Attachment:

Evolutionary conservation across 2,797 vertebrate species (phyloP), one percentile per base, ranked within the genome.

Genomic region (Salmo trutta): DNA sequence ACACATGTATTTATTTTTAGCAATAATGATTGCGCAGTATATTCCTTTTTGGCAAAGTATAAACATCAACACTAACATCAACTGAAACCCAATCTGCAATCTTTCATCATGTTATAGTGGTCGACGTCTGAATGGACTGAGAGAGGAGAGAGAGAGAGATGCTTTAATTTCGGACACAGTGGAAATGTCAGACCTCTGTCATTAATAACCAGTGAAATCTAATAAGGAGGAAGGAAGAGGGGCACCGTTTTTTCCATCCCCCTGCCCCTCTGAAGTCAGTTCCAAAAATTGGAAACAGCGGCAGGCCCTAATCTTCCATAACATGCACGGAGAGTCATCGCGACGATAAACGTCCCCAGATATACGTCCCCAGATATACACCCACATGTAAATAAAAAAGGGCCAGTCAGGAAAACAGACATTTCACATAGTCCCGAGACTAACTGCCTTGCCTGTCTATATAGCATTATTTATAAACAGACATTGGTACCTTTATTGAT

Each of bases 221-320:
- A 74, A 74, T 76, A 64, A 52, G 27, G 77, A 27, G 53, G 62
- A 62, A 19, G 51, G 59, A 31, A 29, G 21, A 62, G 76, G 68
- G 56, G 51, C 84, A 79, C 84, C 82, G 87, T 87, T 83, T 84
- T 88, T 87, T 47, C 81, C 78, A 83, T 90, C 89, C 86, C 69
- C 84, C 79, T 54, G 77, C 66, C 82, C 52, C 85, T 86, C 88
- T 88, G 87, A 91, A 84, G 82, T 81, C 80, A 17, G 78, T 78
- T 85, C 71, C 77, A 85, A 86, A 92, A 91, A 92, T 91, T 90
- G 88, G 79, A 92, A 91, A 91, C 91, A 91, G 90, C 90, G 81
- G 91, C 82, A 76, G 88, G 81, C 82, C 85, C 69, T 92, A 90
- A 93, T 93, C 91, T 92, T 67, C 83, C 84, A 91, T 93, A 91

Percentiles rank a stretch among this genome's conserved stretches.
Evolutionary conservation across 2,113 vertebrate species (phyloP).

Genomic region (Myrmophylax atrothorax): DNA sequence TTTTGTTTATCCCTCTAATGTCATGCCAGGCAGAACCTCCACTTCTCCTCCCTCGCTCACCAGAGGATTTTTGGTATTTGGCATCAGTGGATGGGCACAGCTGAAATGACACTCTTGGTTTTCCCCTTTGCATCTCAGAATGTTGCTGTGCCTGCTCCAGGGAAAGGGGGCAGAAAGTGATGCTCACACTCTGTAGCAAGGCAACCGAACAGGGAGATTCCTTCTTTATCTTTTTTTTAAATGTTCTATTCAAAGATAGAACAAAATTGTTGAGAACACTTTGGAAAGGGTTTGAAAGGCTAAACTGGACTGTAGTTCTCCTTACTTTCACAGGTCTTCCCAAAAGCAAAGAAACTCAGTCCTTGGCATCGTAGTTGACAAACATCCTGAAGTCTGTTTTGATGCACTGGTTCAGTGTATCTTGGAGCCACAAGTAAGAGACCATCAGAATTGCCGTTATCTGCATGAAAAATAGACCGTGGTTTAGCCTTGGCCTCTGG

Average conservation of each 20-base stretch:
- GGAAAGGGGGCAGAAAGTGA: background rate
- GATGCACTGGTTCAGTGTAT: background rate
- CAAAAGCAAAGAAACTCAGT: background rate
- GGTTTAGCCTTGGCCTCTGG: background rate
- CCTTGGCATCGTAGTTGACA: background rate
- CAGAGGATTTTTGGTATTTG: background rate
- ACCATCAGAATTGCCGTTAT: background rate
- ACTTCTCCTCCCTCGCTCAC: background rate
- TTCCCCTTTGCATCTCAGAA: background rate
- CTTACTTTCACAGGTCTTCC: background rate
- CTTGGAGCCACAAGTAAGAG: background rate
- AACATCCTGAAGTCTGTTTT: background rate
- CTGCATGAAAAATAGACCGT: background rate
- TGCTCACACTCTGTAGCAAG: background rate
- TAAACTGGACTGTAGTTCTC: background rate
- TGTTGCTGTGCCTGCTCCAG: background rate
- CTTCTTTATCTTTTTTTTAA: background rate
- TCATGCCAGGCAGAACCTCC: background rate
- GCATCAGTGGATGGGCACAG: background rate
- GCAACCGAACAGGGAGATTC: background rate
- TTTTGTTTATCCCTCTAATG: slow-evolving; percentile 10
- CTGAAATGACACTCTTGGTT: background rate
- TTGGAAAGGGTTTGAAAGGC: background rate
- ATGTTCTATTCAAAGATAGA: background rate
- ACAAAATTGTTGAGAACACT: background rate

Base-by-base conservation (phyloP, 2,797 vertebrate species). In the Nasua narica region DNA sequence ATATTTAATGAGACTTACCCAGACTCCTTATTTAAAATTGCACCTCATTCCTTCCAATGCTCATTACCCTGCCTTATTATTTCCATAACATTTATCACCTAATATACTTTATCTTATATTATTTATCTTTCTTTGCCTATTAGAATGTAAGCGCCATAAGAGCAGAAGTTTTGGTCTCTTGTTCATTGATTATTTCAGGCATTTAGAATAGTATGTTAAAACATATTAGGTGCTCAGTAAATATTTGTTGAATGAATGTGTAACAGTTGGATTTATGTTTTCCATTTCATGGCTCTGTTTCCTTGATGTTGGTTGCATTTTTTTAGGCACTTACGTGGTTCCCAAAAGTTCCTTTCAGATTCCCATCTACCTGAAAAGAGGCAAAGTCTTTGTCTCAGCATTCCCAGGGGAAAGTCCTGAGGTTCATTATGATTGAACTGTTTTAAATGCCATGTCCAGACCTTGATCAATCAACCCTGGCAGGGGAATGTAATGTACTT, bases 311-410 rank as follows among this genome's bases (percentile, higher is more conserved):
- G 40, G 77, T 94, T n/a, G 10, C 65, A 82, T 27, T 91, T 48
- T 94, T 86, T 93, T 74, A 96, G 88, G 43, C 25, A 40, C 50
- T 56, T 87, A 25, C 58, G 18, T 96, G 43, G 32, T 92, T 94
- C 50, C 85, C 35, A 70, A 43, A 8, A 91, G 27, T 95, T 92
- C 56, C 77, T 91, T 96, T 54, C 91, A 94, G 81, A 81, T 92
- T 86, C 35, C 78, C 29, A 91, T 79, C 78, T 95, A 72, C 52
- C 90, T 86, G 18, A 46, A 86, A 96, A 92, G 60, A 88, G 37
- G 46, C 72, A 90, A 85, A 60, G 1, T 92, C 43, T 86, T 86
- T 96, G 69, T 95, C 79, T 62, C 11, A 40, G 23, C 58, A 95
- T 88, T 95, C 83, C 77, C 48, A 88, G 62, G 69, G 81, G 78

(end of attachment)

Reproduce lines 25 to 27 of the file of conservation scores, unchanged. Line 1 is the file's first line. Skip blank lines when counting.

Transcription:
- ACTTCTCCTCCCTCGCTCAC: background rate
- TTCCCCTTTGCATCTCAGAA: background rate
- CTTACTTTCACAGGTCTTCC: background rate